Czechs love fat, especially chewing the fat, Czech style.
Škvarky translates to lard or pork crackings, and we cook with it and we eat it on bread.
Yes, you read that right.
Now you may be thinking what’s with the fat sandwiches?
We Czech eat open-faced fat sandwiches and then we wash it down with a hearty beer.
Sometimes, we nibble on the meat pieces that were attached to the fat and we eat them like chips. Little cracklin’ crispy bites of bacony goodness.
In Central America, they’re called Chicharrón. I know this because I used to order them there too and they were just as good.
In some cultures, when the pig is killed and the fat is rendered – the white creaminess and the little browned chunks are the pride of the entire project.
They sure taste like they are.
But back to chewing the fat…
Lard has always been an important cooking and baking staple in cultures where pork is an important dietary item, the fat of pigs often being as valuable a product as their meat.
Now the makers of margarine want us to think that butter is bad in the same way that the makers of oil want us to think that lard is bad. The fact is that lard has been enjoyed by our ancestors for thousands of years.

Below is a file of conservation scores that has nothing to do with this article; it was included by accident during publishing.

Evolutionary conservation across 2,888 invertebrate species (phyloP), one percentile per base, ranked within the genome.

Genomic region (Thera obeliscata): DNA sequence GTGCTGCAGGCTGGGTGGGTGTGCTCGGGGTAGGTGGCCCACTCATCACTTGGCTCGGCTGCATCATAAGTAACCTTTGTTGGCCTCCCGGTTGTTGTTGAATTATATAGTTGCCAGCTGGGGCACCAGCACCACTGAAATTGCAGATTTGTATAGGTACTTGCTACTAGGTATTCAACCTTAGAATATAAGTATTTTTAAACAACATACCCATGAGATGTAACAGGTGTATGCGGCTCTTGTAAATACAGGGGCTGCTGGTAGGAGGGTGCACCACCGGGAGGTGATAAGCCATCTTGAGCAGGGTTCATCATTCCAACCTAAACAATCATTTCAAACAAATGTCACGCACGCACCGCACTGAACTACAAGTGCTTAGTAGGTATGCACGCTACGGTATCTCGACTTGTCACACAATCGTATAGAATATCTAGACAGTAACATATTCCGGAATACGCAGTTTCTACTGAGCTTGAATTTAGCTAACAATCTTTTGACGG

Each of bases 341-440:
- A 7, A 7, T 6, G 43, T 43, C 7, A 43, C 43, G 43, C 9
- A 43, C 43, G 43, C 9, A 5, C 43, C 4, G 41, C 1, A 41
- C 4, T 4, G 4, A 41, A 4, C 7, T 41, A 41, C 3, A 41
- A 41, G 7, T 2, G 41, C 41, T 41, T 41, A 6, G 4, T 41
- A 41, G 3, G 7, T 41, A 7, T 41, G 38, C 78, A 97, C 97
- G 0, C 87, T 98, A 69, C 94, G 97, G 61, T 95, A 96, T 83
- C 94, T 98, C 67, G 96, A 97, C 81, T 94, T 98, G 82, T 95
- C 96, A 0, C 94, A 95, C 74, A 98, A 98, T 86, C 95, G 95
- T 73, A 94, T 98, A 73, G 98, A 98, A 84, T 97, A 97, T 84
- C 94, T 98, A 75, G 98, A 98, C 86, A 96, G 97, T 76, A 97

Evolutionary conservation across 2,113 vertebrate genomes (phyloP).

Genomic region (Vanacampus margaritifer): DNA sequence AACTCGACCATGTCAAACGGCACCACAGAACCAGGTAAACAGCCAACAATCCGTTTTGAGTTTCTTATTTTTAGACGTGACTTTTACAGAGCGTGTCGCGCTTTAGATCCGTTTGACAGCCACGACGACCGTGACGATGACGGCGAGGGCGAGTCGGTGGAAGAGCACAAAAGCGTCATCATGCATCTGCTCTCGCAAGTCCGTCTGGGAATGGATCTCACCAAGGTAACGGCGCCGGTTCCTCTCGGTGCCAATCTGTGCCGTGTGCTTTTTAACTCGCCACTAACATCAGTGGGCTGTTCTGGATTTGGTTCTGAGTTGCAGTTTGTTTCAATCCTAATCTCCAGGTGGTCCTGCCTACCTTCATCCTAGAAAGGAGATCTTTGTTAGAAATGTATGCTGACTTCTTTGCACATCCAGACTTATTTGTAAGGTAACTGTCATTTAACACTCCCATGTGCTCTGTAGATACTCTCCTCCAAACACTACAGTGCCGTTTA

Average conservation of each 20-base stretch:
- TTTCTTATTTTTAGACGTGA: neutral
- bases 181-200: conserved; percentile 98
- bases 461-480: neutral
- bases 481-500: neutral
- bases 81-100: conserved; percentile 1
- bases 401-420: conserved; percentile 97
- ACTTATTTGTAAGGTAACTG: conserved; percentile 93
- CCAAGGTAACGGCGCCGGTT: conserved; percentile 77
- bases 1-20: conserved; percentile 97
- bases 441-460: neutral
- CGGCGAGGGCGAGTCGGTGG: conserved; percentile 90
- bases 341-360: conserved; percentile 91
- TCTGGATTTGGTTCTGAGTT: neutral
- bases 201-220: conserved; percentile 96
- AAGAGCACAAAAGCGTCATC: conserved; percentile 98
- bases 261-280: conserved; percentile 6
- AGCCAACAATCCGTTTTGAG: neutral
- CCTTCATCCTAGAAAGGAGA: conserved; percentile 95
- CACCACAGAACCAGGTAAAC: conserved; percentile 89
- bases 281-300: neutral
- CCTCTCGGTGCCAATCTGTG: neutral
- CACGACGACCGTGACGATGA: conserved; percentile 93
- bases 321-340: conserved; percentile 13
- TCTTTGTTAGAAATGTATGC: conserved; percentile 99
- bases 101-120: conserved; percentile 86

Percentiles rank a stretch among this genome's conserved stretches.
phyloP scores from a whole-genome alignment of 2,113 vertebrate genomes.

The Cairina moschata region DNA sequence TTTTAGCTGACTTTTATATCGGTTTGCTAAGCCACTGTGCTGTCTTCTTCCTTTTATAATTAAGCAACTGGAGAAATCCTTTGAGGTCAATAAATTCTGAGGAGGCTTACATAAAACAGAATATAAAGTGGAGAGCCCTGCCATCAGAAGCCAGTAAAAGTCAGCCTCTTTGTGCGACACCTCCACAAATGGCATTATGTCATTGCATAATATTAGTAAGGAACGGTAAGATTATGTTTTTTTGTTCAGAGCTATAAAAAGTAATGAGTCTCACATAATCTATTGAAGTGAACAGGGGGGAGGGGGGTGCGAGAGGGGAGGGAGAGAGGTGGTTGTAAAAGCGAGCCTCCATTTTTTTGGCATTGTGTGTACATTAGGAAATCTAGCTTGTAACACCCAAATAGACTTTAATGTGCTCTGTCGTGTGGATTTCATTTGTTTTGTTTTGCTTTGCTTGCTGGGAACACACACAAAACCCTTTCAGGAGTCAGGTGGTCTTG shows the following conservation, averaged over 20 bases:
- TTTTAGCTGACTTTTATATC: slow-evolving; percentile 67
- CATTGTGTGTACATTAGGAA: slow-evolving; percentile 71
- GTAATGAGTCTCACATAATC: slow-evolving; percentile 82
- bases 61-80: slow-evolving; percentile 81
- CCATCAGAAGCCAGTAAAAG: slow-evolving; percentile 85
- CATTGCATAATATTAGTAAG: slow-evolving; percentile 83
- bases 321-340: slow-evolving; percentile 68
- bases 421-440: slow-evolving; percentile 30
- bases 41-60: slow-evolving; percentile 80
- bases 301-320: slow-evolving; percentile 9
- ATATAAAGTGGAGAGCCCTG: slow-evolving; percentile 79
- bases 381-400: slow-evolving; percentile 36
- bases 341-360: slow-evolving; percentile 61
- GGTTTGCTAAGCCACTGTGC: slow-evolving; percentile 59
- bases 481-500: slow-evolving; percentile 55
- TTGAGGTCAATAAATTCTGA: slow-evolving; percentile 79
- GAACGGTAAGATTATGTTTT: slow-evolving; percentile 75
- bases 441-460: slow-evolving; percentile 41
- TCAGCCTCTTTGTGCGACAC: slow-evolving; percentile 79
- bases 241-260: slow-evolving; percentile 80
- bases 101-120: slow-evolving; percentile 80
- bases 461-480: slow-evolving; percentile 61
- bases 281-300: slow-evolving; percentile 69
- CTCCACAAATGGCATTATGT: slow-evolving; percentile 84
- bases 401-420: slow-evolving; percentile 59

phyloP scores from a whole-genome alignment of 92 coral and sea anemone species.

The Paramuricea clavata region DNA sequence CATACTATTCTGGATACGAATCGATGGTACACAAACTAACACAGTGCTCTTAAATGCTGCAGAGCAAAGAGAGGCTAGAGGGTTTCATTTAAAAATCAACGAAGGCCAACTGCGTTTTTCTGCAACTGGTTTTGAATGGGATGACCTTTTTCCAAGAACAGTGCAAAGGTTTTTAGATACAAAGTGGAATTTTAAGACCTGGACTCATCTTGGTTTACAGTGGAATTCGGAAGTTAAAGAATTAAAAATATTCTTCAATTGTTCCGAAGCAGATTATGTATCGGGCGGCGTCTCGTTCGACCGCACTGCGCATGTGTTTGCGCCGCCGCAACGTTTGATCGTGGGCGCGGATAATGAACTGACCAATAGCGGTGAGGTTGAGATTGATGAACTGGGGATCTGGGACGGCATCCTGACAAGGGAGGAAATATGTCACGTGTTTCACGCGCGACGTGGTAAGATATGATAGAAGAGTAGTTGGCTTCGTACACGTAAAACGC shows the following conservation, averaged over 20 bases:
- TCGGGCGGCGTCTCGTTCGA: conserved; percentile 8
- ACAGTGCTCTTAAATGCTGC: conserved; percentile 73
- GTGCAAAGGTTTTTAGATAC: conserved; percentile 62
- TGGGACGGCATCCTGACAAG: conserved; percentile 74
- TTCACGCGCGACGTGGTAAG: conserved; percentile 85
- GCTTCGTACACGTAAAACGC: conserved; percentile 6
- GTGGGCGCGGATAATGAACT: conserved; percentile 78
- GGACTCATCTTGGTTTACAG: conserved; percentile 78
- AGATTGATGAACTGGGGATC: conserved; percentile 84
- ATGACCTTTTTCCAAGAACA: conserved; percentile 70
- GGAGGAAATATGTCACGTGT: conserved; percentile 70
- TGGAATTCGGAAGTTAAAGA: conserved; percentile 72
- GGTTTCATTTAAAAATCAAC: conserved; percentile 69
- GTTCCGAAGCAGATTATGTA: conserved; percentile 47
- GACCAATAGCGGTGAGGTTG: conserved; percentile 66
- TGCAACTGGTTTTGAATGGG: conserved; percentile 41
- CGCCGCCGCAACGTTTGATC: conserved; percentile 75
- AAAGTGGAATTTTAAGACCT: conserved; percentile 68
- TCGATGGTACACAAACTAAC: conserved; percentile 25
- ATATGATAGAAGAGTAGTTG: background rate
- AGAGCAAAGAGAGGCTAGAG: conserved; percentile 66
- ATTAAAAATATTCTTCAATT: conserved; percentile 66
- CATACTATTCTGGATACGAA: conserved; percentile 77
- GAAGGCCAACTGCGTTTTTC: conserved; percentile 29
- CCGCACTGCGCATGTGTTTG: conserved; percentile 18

Mmmmm, look at how tasty this looks.
My great-great-grandmother lived to the ripe old age of 102, and she grew up on nice big dollops of lard. She also ate homemade sauerkraut and drank gallons of fresh cream topped milk.
During the 19th century, lard was used in a similar fashion as butter in North America and many European nations. Lard was also held at the same level of popularity as butter in the early 20th century and was widely used as a substitute for butter during World War II. As a readily available by-product of modern pork production, lard had been cheaper than most vegetable oils, and it was common in many people’s diet until the industrial revolution made vegetable oils more common and more affordable.
It’s great to bake with too – it lends moisture and tenderness without adding or taking away any flavor.
It’s power packed with vitamin D. Lard is the second highest food source of vitamin D, after cod liver oil.